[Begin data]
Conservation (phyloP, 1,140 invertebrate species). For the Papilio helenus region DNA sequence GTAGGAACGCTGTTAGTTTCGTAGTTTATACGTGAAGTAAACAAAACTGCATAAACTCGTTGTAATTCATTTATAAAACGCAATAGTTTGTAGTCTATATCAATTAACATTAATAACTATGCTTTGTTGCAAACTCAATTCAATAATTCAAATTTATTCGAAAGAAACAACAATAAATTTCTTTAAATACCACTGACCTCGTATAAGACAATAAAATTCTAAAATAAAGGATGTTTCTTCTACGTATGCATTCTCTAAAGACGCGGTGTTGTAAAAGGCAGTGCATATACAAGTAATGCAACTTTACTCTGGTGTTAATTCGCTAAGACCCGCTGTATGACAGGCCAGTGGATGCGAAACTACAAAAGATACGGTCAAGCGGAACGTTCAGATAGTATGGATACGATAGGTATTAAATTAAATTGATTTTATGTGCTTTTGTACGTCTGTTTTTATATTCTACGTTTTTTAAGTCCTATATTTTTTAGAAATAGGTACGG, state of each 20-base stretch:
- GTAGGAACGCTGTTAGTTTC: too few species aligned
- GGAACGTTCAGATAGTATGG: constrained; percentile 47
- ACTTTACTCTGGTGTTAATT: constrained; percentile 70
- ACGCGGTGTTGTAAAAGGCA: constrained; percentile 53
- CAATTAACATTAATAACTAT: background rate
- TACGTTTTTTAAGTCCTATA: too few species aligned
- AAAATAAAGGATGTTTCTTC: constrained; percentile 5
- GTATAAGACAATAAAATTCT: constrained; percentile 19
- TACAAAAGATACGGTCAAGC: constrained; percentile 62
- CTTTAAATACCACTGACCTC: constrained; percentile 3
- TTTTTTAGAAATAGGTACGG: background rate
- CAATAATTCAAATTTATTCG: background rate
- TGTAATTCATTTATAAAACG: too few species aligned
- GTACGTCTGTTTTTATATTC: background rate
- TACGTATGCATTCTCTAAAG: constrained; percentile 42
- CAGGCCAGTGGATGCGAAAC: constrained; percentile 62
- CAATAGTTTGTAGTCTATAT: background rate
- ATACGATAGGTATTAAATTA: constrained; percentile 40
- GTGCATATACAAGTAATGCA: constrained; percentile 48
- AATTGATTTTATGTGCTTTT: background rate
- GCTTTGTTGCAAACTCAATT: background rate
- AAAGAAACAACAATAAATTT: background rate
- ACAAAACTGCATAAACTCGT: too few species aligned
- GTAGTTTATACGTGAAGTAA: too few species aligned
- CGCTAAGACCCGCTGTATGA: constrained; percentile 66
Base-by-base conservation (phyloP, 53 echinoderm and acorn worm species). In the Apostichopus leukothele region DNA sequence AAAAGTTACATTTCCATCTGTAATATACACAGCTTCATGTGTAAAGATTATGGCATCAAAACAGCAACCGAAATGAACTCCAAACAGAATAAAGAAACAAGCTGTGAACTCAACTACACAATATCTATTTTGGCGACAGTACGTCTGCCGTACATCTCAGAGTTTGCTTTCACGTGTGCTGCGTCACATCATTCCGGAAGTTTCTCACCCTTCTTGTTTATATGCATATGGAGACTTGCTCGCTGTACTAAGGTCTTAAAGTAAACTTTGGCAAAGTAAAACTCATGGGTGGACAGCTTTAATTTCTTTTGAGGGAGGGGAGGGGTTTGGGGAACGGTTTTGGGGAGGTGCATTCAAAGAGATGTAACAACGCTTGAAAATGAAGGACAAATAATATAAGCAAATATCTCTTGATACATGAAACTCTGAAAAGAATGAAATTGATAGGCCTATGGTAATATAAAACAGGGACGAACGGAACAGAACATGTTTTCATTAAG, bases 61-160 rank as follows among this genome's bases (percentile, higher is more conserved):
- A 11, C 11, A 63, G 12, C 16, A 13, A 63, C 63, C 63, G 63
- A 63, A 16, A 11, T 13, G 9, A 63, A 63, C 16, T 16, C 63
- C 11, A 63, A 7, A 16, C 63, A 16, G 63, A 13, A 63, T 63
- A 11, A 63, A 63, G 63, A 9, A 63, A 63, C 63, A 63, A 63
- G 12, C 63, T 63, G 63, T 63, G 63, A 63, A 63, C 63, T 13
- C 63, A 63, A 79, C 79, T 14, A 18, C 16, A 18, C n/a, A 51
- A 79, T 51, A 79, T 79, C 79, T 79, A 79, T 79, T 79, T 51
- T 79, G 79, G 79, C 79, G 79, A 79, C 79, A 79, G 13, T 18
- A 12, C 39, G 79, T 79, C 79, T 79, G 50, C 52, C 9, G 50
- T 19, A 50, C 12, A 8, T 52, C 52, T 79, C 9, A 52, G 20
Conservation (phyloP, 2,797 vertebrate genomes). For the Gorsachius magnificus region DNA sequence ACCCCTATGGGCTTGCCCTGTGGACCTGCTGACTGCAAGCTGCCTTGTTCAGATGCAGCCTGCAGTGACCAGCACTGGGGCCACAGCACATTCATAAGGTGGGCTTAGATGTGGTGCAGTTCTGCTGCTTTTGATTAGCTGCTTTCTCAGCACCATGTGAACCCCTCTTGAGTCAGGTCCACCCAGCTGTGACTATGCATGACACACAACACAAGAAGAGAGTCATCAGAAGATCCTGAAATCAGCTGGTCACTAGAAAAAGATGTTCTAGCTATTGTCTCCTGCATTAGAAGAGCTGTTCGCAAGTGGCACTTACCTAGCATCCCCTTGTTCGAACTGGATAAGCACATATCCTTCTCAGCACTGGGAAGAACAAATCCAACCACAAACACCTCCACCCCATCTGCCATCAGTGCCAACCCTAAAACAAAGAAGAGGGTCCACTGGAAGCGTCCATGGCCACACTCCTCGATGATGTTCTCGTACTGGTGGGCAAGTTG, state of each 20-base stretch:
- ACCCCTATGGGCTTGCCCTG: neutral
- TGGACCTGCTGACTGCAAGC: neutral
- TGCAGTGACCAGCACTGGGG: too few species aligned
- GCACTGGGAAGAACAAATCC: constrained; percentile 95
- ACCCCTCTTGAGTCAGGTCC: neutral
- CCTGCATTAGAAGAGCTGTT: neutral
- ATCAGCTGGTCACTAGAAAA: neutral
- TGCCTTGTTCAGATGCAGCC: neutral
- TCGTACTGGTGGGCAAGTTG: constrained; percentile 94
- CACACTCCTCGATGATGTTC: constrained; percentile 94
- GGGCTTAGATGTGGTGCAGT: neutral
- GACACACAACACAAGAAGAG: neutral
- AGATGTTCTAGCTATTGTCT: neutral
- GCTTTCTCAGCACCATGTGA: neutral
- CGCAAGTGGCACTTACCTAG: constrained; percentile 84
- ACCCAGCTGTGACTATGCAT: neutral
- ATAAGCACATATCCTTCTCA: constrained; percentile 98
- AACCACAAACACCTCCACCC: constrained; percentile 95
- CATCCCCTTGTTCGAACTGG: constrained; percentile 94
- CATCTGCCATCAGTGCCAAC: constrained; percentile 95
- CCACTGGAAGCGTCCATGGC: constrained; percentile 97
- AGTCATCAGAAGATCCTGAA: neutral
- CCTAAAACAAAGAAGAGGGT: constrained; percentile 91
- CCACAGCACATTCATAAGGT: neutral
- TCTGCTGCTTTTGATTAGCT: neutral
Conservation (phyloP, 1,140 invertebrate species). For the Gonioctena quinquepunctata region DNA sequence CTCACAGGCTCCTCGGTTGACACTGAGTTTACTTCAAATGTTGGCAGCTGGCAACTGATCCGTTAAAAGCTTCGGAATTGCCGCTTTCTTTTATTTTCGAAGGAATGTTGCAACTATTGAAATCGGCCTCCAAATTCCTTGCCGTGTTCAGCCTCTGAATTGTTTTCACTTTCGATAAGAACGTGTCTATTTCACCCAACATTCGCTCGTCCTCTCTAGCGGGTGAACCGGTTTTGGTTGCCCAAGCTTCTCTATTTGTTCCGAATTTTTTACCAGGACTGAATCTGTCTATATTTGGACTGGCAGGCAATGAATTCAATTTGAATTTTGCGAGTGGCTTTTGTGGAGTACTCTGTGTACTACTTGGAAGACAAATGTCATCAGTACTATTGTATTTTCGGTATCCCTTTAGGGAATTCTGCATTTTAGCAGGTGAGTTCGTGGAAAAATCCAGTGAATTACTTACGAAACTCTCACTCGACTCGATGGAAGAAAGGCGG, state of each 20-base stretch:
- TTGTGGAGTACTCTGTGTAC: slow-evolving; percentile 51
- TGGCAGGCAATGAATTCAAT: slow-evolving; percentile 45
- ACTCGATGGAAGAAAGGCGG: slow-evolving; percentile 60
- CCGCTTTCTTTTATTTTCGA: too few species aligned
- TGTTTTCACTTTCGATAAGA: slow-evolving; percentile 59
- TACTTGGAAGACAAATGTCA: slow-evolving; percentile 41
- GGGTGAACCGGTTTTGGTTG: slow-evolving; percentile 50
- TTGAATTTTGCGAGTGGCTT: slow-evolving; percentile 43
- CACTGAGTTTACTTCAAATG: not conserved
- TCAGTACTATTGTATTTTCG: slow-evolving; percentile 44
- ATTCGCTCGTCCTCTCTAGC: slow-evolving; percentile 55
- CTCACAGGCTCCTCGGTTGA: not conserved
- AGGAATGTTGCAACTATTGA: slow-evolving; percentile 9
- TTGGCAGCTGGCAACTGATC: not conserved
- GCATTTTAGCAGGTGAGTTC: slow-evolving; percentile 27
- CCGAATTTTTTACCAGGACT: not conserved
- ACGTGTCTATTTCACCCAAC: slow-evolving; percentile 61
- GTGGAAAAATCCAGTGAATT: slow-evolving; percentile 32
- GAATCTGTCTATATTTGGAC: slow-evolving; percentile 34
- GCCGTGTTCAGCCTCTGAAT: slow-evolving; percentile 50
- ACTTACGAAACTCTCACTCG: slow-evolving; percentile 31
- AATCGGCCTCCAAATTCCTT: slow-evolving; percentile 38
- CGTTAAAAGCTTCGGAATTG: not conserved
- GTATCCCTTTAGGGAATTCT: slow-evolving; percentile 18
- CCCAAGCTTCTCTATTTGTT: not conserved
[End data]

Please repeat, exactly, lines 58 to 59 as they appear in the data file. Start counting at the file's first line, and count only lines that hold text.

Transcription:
- CATCTGCCATCAGTGCCAAC: constrained; percentile 95
- CCACTGGAAGCGTCCATGGC: constrained; percentile 97